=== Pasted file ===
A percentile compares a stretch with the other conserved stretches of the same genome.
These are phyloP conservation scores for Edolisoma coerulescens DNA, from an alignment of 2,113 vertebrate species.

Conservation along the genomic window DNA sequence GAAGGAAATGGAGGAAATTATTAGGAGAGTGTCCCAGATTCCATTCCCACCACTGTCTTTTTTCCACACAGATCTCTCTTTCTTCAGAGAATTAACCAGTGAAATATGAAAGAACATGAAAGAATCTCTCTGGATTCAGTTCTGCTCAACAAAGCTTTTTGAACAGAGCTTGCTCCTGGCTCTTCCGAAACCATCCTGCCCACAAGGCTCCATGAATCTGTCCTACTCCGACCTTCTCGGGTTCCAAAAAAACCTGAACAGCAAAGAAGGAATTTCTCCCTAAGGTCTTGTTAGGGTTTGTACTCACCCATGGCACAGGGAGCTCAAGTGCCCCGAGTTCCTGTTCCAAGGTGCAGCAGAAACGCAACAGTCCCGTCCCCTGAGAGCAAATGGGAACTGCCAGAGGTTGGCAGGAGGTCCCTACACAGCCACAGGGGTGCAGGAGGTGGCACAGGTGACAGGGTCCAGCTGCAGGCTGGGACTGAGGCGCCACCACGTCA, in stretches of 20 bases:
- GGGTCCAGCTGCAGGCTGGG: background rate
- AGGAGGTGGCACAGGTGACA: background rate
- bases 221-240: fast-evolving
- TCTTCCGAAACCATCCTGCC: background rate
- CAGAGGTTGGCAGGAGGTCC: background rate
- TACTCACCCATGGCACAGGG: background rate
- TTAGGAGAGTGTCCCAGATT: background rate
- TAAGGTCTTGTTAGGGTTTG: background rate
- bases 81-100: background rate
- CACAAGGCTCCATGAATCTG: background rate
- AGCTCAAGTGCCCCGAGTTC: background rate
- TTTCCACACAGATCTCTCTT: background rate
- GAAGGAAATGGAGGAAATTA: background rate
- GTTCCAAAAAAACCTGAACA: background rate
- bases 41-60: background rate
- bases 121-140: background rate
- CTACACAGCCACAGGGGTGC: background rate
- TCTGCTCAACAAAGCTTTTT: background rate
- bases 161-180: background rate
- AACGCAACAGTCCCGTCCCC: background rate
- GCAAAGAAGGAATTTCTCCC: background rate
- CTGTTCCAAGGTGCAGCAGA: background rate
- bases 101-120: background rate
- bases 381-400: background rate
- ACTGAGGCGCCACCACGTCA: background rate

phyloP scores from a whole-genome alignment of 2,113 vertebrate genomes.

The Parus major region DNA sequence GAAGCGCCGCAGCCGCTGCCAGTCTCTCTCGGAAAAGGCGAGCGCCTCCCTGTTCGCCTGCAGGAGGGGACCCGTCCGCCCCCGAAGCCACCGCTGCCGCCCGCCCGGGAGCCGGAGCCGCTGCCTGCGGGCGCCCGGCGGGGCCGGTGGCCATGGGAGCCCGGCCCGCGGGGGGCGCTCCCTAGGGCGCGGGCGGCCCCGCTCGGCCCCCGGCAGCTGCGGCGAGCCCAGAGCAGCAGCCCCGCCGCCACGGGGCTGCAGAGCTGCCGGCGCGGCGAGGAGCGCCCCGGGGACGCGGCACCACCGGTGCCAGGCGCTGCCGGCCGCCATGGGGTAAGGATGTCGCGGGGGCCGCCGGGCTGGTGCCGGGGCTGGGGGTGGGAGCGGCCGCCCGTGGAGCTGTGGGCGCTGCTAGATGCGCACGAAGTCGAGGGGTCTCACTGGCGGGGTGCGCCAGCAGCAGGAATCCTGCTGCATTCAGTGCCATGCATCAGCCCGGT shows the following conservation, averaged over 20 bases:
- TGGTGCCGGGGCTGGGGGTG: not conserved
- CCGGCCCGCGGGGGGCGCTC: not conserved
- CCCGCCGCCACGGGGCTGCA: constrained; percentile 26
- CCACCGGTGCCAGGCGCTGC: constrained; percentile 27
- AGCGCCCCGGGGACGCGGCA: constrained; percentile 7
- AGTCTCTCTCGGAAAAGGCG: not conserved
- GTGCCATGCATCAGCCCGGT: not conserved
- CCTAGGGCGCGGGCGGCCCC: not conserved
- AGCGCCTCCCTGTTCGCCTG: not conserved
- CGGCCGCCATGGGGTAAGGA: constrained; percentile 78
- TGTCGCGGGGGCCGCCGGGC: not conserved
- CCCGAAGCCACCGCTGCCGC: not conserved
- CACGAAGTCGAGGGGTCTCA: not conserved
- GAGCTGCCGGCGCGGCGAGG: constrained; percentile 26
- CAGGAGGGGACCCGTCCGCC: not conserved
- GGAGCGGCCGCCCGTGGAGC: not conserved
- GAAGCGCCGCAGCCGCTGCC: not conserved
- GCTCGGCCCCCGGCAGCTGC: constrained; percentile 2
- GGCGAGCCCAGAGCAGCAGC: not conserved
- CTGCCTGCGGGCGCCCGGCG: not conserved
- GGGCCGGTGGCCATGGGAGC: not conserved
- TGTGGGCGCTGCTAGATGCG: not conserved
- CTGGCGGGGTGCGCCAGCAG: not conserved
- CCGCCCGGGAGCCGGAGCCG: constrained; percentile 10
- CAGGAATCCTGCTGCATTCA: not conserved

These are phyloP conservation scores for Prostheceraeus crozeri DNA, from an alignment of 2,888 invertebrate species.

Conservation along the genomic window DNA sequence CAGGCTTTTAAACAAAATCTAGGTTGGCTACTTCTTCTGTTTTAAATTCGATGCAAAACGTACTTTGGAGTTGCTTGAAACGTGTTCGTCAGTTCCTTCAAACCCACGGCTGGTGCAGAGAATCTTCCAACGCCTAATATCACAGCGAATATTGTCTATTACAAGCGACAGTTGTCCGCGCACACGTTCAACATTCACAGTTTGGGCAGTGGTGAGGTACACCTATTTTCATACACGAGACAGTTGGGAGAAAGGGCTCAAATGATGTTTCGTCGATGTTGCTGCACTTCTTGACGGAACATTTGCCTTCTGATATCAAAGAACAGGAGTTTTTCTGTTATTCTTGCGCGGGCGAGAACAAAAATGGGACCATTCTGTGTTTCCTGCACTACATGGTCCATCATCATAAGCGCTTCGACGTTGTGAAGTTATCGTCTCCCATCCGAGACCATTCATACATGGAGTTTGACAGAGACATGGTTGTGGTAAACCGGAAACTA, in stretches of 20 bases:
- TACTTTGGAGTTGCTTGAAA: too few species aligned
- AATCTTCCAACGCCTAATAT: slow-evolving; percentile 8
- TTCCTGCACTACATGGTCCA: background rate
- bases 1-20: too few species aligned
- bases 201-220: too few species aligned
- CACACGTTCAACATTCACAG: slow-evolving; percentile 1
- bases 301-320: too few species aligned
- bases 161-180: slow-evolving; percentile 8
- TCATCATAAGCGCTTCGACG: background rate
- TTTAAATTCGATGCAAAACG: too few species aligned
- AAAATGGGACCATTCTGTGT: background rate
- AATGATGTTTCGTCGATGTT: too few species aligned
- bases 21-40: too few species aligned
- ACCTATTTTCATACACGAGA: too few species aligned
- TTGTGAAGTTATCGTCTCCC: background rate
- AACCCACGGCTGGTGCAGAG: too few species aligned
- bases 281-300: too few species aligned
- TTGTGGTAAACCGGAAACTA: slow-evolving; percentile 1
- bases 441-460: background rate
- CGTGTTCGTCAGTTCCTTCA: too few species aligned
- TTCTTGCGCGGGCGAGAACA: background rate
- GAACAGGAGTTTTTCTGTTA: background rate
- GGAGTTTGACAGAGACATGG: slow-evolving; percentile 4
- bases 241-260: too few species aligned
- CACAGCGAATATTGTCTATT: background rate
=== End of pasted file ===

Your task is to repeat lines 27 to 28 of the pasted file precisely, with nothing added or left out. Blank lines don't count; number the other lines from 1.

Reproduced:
- bases 381-400: background rate
- ACTGAGGCGCCACCACGTCA: background rate